“We’re all from Nashville,” says Brad Baisley, who, with a name not far off from that of one of country music’s best-known superstars, seems well-suited for stating the obvious of what you’d expect of the sound crew traveling with Blake Shelton, another top artist from Music City. “Maybe we weren’t all born there, but it’s surely home, and the town’s vibe goes with us on the road.”
Imbued with laid-back poise, a down-to-earth demeanor, and a clearly no-attitudes posture, Blake Shelton is a modern poster boy for all that is Nashville past and present.
With his 11th No. 1 single “Drink on It” currently riding high on the airwaves, the three-time Grammy nominated artist migrated at equal altitude across the country on the first leg of his ongoing tour this year, rolling with added vigor and a legion of new fans brought into the fold based upon his appearance as a vocal coach on the NBC reality show “The Voice.”
“Audiences have been amazing,” Baisley, the tour’s monitor engineer relates, “both in terms of sheer number and response. I’ll be at my console with my cue wedge off between songs, and the crowd noise alone is posting 103 dB on my SPL meter.”
Out of necessity, the tour jumped in size exponentially along with the numbers on Baisley’s SPL meter, growing from two trucks to nine earlier this year, the added cartage required to meet the needs of larger venues booked to accommodate Shelton’s burgeoning fan base.
With Sound Image Nashville chosen to provide the audio inventory, beyond Baisley the crew included veteran Jeff “Pig” Parsons at front of house, system engineer Joe Calabrese, system tech Zach Mitchell, assistant rigger/stage tech Dave Shatto, and guitar tech Brett Hardin.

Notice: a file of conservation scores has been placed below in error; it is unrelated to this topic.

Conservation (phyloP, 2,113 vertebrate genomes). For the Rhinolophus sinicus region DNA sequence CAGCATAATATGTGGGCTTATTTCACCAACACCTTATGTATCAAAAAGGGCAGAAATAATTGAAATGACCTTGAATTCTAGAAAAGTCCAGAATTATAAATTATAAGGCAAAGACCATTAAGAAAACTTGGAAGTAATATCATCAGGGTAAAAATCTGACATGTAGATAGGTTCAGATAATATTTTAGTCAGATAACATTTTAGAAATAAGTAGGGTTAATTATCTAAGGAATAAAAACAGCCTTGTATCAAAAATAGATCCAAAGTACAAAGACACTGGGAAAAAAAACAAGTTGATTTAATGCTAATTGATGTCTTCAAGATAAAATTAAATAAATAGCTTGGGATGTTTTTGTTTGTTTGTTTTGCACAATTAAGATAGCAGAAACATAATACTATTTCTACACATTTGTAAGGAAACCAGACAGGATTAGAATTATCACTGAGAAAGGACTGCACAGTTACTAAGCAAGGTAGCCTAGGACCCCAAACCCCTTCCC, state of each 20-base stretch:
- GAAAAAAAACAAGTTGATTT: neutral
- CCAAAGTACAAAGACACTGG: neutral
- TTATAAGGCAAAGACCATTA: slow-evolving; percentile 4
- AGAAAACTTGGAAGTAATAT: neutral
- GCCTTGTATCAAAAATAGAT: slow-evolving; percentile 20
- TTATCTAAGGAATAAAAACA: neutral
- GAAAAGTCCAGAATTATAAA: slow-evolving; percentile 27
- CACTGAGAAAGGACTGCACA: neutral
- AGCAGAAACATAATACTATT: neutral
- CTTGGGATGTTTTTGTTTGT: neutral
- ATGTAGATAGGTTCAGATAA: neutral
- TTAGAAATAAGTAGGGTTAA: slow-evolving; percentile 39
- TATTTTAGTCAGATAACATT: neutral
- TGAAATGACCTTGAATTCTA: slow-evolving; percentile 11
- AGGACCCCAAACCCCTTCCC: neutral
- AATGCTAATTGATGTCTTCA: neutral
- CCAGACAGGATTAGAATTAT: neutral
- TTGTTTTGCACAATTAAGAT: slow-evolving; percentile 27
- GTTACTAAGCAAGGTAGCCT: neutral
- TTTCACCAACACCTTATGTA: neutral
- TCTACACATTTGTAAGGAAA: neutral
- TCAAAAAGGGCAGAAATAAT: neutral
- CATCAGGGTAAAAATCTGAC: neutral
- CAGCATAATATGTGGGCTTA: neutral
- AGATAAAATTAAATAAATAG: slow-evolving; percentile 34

It may be a small crew, but one that adds value to every move it made as a team. “I have one fly guy,” Calabrese says, quickly correcting himself: “Well, make that one-and-a-half fly guys. Given the dual role Dave Shatto plays, I’ve had him half the morning and half the evening. So that’s technically one-and-a-half, then, right?”
Playing mostly arenas the first three months of the year, the tour deploys JBL VerTec VT4889 large-format line arrays hung 12 deep per side in the main hang, each with three QSC Audio WideLine-10 boxes underhung for down fill.
Crown Audio is the provenance of house power, with a contingent of IT12000HD amplifiers chosen for the task. Eight VerTec VT4880 dual-18 subwoofers receive flight orders as well, with further low-end thunder by eight more VT4880s on the ground.
“Most venues are sizable for this show,” Calabrese explains. “And very few seats are blocked out. We’ve been selling 8,000 tickets on average, and going way past 180 degrees, usually to about 240. I brought along VerTec aux hangs just in case when we started, and we wound up using them 90 percent of the time.”
VerTec V5 DSP presets have made a notable difference, serving as a type of “plug-in upgrade” for the arrays. For his part, Calabrese is of a mind that V5 has given new life to VerTec performance.